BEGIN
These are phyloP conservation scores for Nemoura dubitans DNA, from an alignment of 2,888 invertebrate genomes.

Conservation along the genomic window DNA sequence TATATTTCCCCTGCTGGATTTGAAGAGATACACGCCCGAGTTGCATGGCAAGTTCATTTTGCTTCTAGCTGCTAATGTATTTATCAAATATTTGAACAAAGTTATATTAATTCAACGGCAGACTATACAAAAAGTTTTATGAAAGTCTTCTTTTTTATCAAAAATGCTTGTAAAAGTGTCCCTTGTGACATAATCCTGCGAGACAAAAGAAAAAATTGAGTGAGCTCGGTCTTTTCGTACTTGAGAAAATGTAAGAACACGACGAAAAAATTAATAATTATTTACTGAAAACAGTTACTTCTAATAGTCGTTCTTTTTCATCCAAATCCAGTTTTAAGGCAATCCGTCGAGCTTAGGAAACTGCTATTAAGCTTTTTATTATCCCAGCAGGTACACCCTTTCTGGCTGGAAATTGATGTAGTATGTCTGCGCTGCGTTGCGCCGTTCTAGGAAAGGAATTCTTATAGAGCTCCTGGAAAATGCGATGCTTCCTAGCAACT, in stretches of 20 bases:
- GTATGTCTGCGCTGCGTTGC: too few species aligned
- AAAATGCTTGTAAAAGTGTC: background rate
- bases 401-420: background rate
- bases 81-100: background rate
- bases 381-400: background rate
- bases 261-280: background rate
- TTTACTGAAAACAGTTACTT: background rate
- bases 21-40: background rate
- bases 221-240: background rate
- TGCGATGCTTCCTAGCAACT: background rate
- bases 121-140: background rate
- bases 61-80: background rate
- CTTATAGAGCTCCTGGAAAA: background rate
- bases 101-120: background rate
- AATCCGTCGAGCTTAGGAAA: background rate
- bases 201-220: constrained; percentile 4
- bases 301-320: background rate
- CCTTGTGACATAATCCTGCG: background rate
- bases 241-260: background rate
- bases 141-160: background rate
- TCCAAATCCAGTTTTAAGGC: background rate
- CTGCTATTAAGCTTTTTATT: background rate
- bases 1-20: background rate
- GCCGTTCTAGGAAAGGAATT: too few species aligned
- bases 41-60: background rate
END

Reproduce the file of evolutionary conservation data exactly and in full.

These are phyloP conservation scores for Nemoura dubitans DNA, from an alignment of 2,888 invertebrate genomes.

Conservation along the genomic window DNA sequence TATATTTCCCCTGCTGGATTTGAAGAGATACACGCCCGAGTTGCATGGCAAGTTCATTTTGCTTCTAGCTGCTAATGTATTTATCAAATATTTGAACAAAGTTATATTAATTCAACGGCAGACTATACAAAAAGTTTTATGAAAGTCTTCTTTTTTATCAAAAATGCTTGTAAAAGTGTCCCTTGTGACATAATCCTGCGAGACAAAAGAAAAAATTGAGTGAGCTCGGTCTTTTCGTACTTGAGAAAATGTAAGAACACGACGAAAAAATTAATAATTATTTACTGAAAACAGTTACTTCTAATAGTCGTTCTTTTTCATCCAAATCCAGTTTTAAGGCAATCCGTCGAGCTTAGGAAACTGCTATTAAGCTTTTTATTATCCCAGCAGGTACACCCTTTCTGGCTGGAAATTGATGTAGTATGTCTGCGCTGCGTTGCGCCGTTCTAGGAAAGGAATTCTTATAGAGCTCCTGGAAAATGCGATGCTTCCTAGCAACT, in stretches of 20 bases:
- GTATGTCTGCGCTGCGTTGC: too few species aligned
- AAAATGCTTGTAAAAGTGTC: background rate
- bases 401-420: background rate
- bases 81-100: background rate
- bases 381-400: background rate
- bases 261-280: background rate
- TTTACTGAAAACAGTTACTT: background rate
- bases 21-40: background rate
- bases 221-240: background rate
- TGCGATGCTTCCTAGCAACT: background rate
- bases 121-140: background rate
- bases 61-80: background rate
- CTTATAGAGCTCCTGGAAAA: background rate
- bases 101-120: background rate
- AATCCGTCGAGCTTAGGAAA: background rate
- bases 201-220: constrained; percentile 4
- bases 301-320: background rate
- CCTTGTGACATAATCCTGCG: background rate
- bases 241-260: background rate
- bases 141-160: background rate
- TCCAAATCCAGTTTTAAGGC: background rate
- CTGCTATTAAGCTTTTTATT: background rate
- bases 1-20: background rate
- GCCGTTCTAGGAAAGGAATT: too few species aligned
- bases 41-60: background rate